The parties are scheduled to appear in New York federal court Wednesday morning for a settlement hearing in front of Judge Richard Berman, and hope to have the lawsuit settled by Sept. 4, six days before the Patriots’ regular-season opener. Berman is requiring Brady and Goodell to be in attendance at Wednesday’s hearing, as well as one scheduled for Aug. 19.

Berman has strongly encouraged both sides to reach a settlement, but Saturday at the Pro Football Hall of Fame, Goodell told the Canton (Ohio) Repository that he doesn’t intend to lower Brady’s suspension.

“The integrity of the game is something we will always protect. The rules apply to everybody,” Goodell said. “Listen, he’s a great player and he’s a great young man. We issued the decision just last week. We’re in the midst of litigation to . . . ensure that that’s enforced the way we ruled on that, after a long process that is established in our collective bargaining agreement. That’s something we’ll play through.”

After a review of both briefs, the key dispute appears to be whether the NFL suspended Brady for an “integrity of the game” violation, as the league contends, or an “equipment violation,” which the NFLPA contends.

The NFL argued that tampering with footballs after they have been approved by game officials “plainly” constitutes conduct detrimental to the game, with Goodell well within his rights to issue a suspension. The NFLPA argued that Brady should have been punished under Player Policies, in which the penalty for an equipment violation is a fine.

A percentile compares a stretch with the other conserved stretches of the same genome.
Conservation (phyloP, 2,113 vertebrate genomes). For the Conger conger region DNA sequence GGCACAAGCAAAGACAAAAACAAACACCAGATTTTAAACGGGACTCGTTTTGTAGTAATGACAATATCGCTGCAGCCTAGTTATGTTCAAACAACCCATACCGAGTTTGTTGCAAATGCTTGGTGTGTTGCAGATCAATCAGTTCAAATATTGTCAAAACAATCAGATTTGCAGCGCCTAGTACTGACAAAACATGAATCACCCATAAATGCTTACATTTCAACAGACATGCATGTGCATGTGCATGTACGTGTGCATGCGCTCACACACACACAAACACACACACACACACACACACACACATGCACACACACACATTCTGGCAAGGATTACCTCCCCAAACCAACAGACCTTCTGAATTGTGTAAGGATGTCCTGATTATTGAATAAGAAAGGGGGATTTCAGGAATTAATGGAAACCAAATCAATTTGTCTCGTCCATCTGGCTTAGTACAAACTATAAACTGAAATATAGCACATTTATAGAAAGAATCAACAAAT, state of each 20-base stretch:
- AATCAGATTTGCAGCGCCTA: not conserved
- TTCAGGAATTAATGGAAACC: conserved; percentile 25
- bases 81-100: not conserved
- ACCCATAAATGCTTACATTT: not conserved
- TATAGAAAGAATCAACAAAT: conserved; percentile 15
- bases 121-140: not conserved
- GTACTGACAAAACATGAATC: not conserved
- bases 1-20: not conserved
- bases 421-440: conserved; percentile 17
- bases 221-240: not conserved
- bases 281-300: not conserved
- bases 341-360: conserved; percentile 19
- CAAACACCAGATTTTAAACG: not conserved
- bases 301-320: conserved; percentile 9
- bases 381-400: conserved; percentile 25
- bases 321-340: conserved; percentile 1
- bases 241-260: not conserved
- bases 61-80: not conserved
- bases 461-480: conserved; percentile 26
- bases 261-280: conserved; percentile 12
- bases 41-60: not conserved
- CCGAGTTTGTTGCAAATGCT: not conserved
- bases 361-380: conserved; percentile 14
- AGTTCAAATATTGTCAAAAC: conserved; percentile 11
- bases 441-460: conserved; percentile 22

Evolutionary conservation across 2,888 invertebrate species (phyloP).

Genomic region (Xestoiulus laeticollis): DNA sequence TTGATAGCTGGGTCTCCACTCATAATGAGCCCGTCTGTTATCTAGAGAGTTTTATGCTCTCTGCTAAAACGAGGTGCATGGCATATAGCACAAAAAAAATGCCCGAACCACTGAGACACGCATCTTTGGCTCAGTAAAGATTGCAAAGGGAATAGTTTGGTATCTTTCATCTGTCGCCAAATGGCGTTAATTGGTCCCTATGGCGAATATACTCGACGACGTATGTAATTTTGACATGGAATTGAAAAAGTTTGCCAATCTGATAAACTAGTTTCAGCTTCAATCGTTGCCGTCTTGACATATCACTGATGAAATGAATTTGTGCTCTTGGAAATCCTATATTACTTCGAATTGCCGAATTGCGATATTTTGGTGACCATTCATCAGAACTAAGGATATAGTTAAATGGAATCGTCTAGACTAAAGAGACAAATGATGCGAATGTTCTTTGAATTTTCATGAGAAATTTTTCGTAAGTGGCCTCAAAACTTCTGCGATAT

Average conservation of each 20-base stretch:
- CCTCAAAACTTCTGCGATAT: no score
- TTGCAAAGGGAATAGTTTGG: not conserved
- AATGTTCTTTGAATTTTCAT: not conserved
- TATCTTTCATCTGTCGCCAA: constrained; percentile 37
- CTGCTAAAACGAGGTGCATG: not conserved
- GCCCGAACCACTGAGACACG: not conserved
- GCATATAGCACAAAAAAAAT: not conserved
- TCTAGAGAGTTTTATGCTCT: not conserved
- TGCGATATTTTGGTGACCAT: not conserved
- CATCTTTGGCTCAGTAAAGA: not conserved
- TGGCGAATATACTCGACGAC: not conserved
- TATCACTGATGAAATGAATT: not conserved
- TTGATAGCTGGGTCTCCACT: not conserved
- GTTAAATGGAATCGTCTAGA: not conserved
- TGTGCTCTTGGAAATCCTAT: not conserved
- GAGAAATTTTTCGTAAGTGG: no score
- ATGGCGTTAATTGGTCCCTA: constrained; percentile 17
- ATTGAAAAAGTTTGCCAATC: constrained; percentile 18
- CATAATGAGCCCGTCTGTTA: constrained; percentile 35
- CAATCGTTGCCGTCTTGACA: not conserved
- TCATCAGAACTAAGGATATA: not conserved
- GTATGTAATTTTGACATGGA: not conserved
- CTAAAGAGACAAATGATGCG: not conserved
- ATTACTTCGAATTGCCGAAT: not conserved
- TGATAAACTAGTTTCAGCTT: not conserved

The NFLPA’s main arguments for vacating the suspension are well established:

1. That Brady received no notice of the consequences and potential punishments of his actions — particularly that being “generally aware” of wrongdoing can lead to a suspension.

2. That the punishment wasn’t fair and consistent based on precedent.

3. That Brady’s appeal hearing June 23 “defied fundamental fairness.”

4. That Goodell was “evidentially partial,” or inherently biased, in hearing the appeal and upholding the decision.

The NFL’s motion, though, laid out the league’s arguments for the first time.

The league’s primary defense, which it stressed several times in the brief, is that federal courts are bound to respect processes that are collectively bargained. The NFLPA agreed to give Goodell the power to oversee arbitration hearings in Article 46 of the CBA, and the NFL wrote that the courts should not supersede the CBA.